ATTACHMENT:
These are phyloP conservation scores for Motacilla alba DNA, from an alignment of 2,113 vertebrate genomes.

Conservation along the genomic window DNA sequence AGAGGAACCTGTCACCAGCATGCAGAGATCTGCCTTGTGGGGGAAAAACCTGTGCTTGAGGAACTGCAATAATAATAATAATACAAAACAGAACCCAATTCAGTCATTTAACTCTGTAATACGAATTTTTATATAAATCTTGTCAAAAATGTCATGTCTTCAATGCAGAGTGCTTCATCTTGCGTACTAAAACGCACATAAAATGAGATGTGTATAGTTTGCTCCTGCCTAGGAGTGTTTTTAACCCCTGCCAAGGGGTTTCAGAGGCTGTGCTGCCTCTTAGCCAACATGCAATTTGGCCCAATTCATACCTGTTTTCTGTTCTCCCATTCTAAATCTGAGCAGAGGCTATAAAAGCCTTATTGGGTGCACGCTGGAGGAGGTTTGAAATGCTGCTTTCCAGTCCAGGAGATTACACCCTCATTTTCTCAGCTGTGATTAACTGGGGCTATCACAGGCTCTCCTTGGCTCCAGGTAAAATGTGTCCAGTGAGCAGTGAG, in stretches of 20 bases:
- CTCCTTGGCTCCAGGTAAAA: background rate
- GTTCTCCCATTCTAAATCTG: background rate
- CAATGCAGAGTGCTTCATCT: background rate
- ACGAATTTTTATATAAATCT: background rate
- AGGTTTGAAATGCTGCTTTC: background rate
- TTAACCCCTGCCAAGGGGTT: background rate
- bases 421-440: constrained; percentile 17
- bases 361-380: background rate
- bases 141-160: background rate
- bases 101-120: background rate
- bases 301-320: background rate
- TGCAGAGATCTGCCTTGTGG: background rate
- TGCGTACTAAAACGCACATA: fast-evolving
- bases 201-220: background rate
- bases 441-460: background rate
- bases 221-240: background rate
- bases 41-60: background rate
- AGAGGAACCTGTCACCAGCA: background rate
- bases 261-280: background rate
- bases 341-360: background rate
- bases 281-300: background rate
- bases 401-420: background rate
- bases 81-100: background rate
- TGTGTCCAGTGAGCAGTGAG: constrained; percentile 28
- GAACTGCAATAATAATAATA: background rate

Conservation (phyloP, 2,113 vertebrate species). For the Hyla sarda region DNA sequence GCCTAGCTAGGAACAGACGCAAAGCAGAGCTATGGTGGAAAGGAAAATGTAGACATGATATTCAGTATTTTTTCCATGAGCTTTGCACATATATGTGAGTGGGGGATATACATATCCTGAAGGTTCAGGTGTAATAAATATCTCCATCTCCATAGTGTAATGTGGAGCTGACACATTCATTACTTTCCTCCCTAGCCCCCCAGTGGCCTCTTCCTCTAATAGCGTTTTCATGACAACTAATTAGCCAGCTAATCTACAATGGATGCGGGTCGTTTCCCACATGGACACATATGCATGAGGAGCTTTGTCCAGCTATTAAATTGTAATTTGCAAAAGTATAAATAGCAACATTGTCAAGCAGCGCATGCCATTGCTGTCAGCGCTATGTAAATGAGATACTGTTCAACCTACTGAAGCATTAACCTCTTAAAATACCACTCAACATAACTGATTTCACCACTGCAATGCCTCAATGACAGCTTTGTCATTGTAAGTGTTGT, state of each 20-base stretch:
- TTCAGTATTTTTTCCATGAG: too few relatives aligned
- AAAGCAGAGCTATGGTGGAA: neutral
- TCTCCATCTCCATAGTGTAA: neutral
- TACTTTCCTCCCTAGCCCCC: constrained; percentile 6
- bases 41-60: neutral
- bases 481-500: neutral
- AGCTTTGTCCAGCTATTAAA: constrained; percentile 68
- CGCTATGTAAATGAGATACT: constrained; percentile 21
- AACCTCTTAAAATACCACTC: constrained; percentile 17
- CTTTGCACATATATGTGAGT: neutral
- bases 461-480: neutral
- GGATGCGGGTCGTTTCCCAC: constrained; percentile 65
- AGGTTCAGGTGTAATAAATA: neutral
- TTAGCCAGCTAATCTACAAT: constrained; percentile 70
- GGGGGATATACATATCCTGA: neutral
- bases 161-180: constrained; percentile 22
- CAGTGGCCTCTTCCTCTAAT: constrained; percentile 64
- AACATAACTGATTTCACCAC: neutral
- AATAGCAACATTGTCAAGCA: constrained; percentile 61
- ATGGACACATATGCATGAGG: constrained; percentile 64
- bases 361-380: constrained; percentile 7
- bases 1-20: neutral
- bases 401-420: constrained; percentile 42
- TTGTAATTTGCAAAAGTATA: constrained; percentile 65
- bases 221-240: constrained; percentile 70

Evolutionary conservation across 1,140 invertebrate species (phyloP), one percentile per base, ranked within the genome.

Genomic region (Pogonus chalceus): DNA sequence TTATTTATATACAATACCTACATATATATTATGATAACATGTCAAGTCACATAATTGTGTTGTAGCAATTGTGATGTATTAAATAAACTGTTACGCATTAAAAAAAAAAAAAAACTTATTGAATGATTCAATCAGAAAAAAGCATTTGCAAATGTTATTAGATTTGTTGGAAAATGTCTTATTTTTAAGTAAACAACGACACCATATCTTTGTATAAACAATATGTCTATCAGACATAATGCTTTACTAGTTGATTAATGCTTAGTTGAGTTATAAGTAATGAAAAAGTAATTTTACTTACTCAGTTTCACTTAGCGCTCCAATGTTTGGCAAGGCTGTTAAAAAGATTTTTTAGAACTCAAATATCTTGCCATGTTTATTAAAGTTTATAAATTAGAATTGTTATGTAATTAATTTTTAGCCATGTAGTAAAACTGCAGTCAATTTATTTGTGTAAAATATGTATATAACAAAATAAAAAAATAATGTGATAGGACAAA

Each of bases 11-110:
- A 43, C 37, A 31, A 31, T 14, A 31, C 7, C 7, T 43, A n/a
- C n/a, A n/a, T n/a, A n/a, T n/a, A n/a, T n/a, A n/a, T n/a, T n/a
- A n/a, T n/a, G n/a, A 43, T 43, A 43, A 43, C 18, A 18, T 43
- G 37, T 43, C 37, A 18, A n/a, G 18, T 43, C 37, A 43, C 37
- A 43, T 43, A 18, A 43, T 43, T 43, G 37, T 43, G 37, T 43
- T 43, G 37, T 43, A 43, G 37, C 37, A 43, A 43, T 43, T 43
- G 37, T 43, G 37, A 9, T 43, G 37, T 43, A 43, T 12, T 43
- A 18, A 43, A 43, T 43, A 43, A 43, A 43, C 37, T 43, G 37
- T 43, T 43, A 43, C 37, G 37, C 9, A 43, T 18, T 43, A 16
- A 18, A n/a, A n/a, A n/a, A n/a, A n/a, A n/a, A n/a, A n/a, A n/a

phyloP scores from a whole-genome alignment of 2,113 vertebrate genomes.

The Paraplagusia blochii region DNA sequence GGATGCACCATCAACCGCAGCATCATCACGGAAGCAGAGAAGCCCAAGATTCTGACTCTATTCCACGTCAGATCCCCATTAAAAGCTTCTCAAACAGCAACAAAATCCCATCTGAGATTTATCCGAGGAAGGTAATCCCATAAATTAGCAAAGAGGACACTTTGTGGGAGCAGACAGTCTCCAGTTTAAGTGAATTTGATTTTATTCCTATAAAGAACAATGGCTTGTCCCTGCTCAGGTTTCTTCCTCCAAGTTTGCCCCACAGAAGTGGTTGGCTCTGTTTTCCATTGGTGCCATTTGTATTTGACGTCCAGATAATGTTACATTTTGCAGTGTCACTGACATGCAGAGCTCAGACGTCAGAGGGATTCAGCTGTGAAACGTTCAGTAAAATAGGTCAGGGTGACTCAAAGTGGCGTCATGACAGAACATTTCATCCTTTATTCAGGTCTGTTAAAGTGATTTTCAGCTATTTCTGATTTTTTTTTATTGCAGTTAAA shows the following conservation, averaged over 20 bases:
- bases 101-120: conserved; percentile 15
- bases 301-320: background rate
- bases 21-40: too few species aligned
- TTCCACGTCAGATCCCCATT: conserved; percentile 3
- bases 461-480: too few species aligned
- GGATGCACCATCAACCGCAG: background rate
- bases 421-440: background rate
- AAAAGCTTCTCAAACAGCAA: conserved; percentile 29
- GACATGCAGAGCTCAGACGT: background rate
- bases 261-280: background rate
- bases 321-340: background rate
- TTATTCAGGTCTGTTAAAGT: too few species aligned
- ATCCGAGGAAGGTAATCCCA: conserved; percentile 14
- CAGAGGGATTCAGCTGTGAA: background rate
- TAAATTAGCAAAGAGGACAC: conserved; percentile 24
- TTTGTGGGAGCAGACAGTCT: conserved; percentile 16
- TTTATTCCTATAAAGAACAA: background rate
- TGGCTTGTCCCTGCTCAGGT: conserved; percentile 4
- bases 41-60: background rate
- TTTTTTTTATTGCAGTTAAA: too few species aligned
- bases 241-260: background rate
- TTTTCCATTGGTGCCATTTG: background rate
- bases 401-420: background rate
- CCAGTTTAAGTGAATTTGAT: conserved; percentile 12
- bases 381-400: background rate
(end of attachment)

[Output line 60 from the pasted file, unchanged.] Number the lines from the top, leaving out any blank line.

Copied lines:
- G 37, T 43, C 37, A 18, A n/a, G 18, T 43, C 37, A 43, C 37